Michele Green, a New York-based cosmetic dermatologist and RealSelf contributor, said there are a few potential dangers in pedicure tubs that you should keep in mind.
“There are lots of possible infections that lurk inside the foot basin, including bacteria, fungi and wart viruses,” she explained. “If you get an infection following a pedicure, you should consult your dermatologist, since the area may need to be drained and you may need to be put on oral antibiotics.”
Green added that you may also be at risk for a specific type of infection if your nail technician uses unclean instruments or if you’re soaking in dirty water. The condition, called a paronychia infection, affects the nail bed and can be painful. It’s accompanied by tender, red skin and pus-filled blisters.
And, according to the U.S. Centers for Disease Control and Prevention, there have been incidents of infections from pedicures that left lasting effects, such as boils or scars.
Gross, right? Luckily, there are some simple precautions you can take to ensure you don’t bring back any nasty souvenirs from your spa visit. Take a look at some expert advice below:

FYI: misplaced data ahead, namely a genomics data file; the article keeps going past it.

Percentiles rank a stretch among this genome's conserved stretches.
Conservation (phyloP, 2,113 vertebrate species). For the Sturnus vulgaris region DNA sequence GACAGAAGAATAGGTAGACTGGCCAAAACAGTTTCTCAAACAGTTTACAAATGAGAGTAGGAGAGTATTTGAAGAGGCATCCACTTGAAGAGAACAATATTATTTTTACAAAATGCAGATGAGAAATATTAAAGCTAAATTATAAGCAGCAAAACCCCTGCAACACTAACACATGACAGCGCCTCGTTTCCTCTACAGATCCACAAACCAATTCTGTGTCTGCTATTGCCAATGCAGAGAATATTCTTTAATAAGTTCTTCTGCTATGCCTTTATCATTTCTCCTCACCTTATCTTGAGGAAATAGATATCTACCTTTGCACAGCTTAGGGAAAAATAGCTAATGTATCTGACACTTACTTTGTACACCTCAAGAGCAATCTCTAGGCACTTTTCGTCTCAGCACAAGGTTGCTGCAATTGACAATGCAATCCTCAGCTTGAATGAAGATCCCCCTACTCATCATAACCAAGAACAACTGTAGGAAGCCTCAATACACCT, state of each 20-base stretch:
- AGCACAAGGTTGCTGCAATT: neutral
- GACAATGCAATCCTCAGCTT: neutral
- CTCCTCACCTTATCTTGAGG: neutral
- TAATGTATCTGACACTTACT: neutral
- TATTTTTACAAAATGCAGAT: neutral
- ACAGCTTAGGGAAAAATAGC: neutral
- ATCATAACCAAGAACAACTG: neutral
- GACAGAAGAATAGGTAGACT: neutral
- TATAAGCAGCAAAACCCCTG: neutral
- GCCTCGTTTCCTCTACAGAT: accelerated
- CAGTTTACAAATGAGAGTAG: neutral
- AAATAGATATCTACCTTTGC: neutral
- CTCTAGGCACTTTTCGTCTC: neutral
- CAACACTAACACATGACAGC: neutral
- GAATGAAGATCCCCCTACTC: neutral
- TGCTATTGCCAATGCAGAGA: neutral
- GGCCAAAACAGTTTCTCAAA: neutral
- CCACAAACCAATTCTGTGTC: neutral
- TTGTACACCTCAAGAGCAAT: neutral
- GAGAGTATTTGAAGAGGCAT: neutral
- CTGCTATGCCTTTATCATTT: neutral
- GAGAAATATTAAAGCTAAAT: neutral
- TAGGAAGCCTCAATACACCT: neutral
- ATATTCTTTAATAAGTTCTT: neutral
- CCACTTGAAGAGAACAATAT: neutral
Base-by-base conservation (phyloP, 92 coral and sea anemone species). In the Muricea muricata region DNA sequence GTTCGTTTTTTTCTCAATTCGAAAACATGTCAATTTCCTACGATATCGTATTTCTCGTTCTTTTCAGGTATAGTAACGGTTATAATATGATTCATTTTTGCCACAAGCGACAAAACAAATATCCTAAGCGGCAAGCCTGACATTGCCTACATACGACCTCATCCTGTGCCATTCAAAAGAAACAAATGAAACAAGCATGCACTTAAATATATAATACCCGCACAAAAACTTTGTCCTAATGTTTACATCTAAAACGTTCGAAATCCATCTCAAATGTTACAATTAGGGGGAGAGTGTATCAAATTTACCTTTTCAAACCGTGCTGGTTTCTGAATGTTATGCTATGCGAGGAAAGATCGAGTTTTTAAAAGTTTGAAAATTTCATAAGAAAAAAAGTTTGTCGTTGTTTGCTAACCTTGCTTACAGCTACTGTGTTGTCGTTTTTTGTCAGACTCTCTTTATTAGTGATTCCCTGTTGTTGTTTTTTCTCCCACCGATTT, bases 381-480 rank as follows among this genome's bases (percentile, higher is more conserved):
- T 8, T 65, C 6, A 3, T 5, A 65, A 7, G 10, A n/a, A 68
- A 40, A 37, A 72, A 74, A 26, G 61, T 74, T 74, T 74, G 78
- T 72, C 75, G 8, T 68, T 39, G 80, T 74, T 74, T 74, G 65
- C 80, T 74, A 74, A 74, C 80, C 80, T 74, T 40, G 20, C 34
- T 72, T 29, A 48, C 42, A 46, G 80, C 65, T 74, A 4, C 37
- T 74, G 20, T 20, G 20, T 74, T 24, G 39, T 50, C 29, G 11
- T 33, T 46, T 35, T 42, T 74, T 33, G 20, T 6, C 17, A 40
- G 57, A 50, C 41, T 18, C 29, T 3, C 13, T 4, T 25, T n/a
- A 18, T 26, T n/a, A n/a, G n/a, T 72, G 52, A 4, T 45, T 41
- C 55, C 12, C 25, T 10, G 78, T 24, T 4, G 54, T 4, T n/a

Skip the shave.
One safety measure starts before you even leave your house.
“Shave your lower legs after getting a pedicure, not before,” advised the American Academy of Dermatology in a nail safety note. “That means not shaving your lower legs for at least 24 hours before you get a pedicure. If you nick yourself while shaving, a pedicure could put you at risk for an infection.”
Technicians have seen it all and won’t be offended by fuzzy legs at your appointment. It’s also a good idea to postpone your pedicure if you’re dealing with any previous injuries, according to Asma Ahmed, a New Jersey-based double board-certified dermatologist.
“Do not get a pedicure if you have any cuts, bug bites, rashes or open wounds,” Ahmed said.
Bring your own tools.
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